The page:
Positive Things Can Come From Amanda Bynes’s Extended Hospital Stay

bynes

When I read an article by ABC News that Amanda would be required to stay at the psychiatric hospital for another two weeks, I was relieved and am really hoping that good things can come from this.

I wrote a blog yesterday that talked about how I was disappointed in her mother that she after trying to get help for her daughter, denied that she had a mental illness after Amanda was discharged.

Being admitted is good for Amanda, it is helpful to others who know nothing about mental illness, and is important for those who have a mental illness to hear that even celebrities struggle with mental illness.

Although Lynn, Amanda’s mother, said that the marijuana made her do all the bizarre things back in May, I am not convinced that this is true and explained that in my other blog.

As I discussed in my other blog, so many good things can happen from this all.  Most importantly, Amanda will get the help she desperately needs.  In addition, others will see her struggles and hopefully learn things from it all.

However, why I think good can  happen from this, other than her having a chance to get treated, is that by having these experiences, she can share her story and help others.  Yes, she had a successful childhood career. Yes, she could turn her life around and act again or work in the fashion industry (what she was going to school for).

What I hope for is that she becomes another person who uses their fame and misfortune of having a mental illness to join the other celebrities who have been coming forward and using their experiences to raise awareness, educate others, and do their part in erasing the stigma.

For a complete list of Famous People with Mental Illnesses or Famous People with Bipolar Disorder, please check out my Pinterest boards.

You will be amazed at how many celebrities have a mental illness.  This goes to show that mental illness can affect anyone and that just because you have a mental illness does not mean that you won’t be able to make a difference or accomplish great things.

Although so many celebrities have come forward, I especially am impressed with Demi Lovato, Glenn Close‘s family, Patrick Kennedy, and Brandon Marshall.

Amanda could  deny that she has a mental illness or she could show the world that there is nothing to be ashamed of.   She could contribute to the stigma or she could become part of the solution when it comes to mental illnesses.

She could use her mental illness as a platform and I guarantee that more people will respect her especially in the mental health community. I believe that would help her career gain momentum. She would be known as an actress with a mental illness rather than a “crazy” former actress who denies she has a problem and does not care about other people who have bipolar disorder, schizophrenia, OCD, ADHD, autism/aspergers, PTSD, eating disorders, borderline personality disorder, drug addictions, etc.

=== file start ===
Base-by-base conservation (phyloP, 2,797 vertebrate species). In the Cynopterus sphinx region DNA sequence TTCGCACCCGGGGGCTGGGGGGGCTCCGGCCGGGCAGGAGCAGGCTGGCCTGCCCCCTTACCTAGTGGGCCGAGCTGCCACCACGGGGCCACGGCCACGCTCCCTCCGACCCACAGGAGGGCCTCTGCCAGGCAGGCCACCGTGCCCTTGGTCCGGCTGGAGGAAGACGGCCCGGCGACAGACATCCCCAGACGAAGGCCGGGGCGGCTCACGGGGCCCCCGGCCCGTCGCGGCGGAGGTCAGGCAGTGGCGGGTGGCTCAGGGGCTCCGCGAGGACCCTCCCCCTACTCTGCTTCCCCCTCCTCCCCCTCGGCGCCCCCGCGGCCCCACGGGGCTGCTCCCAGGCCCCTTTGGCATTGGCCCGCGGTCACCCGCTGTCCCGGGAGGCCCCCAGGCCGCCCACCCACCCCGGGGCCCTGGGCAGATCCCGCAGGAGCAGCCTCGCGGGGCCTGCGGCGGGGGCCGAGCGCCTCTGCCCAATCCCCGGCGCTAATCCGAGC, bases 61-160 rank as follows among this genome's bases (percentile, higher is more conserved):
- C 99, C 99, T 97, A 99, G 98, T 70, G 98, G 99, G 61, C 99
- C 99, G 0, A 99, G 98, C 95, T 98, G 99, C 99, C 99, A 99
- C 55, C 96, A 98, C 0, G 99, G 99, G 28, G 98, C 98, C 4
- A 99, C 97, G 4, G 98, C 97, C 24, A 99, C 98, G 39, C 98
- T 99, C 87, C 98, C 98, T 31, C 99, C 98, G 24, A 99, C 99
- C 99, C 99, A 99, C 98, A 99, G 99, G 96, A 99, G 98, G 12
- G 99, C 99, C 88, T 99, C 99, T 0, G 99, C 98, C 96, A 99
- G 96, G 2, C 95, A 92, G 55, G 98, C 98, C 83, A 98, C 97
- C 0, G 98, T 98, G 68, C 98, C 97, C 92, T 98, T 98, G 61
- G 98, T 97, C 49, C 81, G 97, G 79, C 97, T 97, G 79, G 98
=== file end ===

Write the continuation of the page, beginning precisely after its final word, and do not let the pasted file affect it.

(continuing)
What do you think she will decide to do?  Do you feel strongly enough about letting her know what you believe she should do? If so, contact her.  One way would be to tweet her.  Support her and encourage her and let her know why you think she should do the right thing.

I hope to be writing a blog in the near future about how much I admire her and add her to the list of people who are making a difference when it comes to mental health advocacy.

In conclusion, I truly believe that no matter what happens, that her being in the psychiatric hospital for two more weeks is a good thing and a lot of good can come from it- I hope.

Picture found at: www.starpulse.com

 

 

 

Does Amanda Bynes’s mother regret telling everyone that her daughter does not have a mental illness?

del10Amanda Bynes’s tweets and recent actions show that she is obviously not doing well.

In May, when the stories first were breaking that Amanda Bynes had done some “crazy” things, was arrested for DUI, and then was admitted to a psychiatric hospital, it prompted me to write “My Opinion on Involuntary Commitment and Conservatorships (For example, Amanda Bynes)”   There is a serious problem in our country that parents can’t get their children admitted if they are obviously mentally ill and in trouble. This was the case for Amanda’s parents. They had to wait until she was arrested and ordered to go to the hospital.

When stories kept coming out that she most likely had bipolar disorder or schizophrenia, I hoped that Amanda and her family would use their experiences to help others and  help to erase the stigma.

However, the total opposite happened.  Amanda’s mom, Lynn, denied that she had a mental illness like they were all ashamed of it.  They caved into the stigma and did not use her mental illness in a way that so many other celebrities have recently.

Instead, they contributed to the stigma like it was something to hide and would ruin her career.  Having a mental illness is not something to be ashamed of.  Dealing with bipolar disorder, schizophrenia, and other mental illnesses shows that your strength.  If they are trying to not ruin her career  maybe they should admit she needs help and for what. They could use  her mental illness as a platform.  If they don’t and she continues on this path, not only her career will be over, but her life could possibly be too.